WHO acknowledges ‘evidence emerging’ of airborne transmission of COVID-19

Yesterday, the World Health Organization acknowledged new emerging evidence that the novel coronavirus does spread more widely in the air than previously suggested. Airborne transmission cannot be ruled out in crowded, closed or poorly ventilated areas.

Speaking in Geneva this Tuesday, Benedetta Allegranzi, technical lead for infection prevention and control, accepted that there was evidence emerging of airborne transmission for coronavirus. However, she reinforced that nothing was definitive.

‘The possibility of airborne transmission in public settings – especially in very specific conditions, crowded, closed, poorly ventilated settings that have been described, cannot be ruled out,’ she said.

This comes after an open letter of over 200 scientists across the world highlighted that WHO underestimated the risk of airborne transmission. They urged the global body to update guidance on how the respiratory virus spreads.

‘We wanted them to acknowledge the evidence,’ said Jose Jimeneze, chemist at the University of Colorado, who signed the paper. ‘This is definitely not an attack on the WHO, it’s a scientific debate because they were refusing to hear the evidence after many conversations.’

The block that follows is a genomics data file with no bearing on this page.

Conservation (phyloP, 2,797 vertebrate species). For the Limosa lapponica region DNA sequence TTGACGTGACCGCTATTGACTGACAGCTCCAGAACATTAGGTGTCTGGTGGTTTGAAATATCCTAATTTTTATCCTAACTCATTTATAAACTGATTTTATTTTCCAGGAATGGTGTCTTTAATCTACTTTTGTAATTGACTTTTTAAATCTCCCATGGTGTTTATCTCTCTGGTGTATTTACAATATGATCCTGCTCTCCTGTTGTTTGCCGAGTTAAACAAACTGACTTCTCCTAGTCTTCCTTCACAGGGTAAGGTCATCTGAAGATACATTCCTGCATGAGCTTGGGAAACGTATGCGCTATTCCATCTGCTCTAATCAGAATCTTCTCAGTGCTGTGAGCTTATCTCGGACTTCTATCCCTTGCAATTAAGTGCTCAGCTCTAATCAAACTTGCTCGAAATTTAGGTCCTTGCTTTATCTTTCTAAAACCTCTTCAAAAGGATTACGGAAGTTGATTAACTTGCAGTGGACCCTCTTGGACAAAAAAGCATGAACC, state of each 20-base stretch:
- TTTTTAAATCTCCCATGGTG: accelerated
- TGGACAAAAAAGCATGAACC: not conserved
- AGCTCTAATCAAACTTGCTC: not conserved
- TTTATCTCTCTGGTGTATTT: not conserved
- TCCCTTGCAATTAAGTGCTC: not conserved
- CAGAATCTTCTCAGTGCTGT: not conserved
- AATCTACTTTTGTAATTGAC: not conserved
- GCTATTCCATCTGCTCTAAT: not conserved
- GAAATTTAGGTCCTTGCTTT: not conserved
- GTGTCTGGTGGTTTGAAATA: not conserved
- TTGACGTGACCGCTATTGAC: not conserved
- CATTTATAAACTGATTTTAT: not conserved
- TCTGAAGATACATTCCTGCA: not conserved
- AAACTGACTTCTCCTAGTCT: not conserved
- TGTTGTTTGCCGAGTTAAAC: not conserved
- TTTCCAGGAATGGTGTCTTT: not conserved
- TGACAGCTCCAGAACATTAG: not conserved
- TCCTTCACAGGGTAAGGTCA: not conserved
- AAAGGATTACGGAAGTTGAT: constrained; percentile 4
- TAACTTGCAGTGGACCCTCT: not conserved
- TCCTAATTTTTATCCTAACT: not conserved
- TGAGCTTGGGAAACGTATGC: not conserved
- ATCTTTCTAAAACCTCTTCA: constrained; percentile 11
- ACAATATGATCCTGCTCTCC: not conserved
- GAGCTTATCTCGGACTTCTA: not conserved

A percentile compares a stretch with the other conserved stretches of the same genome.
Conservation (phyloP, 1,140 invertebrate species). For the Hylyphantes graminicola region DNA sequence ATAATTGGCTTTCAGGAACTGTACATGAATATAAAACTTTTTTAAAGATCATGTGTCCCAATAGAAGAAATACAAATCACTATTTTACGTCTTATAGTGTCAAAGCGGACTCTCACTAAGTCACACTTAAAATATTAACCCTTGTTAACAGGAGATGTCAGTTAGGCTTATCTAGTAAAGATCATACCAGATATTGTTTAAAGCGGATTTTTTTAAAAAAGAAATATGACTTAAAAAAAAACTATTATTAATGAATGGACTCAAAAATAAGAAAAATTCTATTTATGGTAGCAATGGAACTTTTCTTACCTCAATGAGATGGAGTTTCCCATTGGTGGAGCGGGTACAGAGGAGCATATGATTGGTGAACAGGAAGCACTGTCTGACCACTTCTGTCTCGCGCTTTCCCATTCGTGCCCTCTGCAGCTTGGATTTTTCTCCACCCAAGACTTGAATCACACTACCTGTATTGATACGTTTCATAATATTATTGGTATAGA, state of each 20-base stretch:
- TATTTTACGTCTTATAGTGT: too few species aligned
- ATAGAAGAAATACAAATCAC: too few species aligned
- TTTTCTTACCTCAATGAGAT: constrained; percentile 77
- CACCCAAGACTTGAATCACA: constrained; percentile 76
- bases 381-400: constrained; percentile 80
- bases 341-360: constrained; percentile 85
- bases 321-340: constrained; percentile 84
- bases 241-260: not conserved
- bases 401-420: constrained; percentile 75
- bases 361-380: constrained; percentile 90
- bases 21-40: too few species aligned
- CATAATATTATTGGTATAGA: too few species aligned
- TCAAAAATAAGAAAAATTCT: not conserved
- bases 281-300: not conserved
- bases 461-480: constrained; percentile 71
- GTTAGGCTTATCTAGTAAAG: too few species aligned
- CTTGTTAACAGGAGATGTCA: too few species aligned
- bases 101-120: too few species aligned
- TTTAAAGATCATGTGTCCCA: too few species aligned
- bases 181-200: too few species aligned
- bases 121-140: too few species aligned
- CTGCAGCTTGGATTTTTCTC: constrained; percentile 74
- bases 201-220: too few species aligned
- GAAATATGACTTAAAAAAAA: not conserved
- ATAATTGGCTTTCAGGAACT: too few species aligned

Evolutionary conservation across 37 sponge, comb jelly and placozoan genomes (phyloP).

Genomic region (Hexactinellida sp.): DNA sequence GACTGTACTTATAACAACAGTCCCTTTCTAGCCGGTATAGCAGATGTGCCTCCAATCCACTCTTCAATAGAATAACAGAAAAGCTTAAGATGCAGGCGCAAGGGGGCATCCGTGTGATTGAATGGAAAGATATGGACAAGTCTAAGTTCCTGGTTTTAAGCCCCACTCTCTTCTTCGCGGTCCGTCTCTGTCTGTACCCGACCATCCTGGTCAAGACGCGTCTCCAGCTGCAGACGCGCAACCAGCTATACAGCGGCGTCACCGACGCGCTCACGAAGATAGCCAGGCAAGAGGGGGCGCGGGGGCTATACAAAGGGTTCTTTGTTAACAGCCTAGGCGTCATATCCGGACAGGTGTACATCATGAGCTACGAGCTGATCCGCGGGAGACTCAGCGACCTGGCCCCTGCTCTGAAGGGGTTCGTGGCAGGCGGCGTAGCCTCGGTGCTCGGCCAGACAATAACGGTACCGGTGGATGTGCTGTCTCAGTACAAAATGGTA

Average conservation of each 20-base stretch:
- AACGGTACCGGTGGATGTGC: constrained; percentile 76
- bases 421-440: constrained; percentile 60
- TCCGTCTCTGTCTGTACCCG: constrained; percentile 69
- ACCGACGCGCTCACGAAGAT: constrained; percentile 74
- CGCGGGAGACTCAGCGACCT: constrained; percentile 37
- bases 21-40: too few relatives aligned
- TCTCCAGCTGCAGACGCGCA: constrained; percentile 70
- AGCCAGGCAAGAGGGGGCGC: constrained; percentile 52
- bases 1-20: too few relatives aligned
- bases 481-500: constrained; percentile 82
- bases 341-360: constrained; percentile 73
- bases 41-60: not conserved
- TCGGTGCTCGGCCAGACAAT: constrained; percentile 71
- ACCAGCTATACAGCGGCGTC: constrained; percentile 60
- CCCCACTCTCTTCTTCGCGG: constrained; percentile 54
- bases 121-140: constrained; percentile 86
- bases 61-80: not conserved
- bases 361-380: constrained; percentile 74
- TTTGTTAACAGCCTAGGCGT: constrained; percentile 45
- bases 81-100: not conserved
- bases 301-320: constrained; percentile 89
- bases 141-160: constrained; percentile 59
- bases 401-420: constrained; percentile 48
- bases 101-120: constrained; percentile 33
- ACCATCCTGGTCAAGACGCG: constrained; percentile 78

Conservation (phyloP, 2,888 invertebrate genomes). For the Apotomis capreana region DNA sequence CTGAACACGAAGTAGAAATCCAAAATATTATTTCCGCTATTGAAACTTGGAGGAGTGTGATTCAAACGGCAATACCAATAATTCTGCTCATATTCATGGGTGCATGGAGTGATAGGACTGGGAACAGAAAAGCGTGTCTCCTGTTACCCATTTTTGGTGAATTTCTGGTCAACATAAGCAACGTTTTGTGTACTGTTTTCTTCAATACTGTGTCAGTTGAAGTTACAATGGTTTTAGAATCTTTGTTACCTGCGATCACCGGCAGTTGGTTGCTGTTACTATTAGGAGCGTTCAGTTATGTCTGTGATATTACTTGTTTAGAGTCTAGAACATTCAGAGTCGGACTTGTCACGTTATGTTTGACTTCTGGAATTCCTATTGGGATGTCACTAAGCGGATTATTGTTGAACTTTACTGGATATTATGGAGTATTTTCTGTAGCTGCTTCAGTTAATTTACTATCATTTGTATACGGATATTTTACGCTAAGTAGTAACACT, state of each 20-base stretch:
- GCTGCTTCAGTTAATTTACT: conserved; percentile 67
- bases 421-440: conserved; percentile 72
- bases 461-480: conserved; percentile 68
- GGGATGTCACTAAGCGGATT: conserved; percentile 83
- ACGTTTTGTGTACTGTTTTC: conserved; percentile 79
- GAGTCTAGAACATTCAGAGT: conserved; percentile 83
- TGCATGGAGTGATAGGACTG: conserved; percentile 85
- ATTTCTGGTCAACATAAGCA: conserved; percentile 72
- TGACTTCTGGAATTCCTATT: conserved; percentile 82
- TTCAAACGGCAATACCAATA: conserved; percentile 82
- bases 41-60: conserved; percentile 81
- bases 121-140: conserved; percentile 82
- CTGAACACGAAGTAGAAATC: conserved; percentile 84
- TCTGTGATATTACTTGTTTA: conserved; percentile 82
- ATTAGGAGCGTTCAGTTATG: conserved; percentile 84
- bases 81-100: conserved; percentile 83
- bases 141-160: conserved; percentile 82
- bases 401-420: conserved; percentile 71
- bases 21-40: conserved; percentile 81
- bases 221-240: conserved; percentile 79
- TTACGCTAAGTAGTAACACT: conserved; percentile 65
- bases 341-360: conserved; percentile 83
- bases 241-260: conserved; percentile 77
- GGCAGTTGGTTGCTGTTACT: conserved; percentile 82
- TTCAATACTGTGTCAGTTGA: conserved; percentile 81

Scientists have highlighted a wider refusal to accept the notion of aerosol transmission. Jimenez suggested that this proof is disproportionally more scrutinised because of the fear of panic. ‘If people hear airborne, healthcare workers will refuse to go to the hospital,’ he said.

A US study at Harvard TH Chan School for Public Health’s found an 8% higher mortality rate of coronavirus in areas with higher air pollution. In these areas, the virus can travel further, attaching itself to fine particulate air pollution, largely generated from fuel combustion produced by cars, refineries and power plants.

What is clear, is that air health has never been more important. The WCRAQ propose to implement more reliable clean air solutions by creating a road map of pollution from air quality monitoring equipment attached to all refuse collection vehicles. Click here to find out more.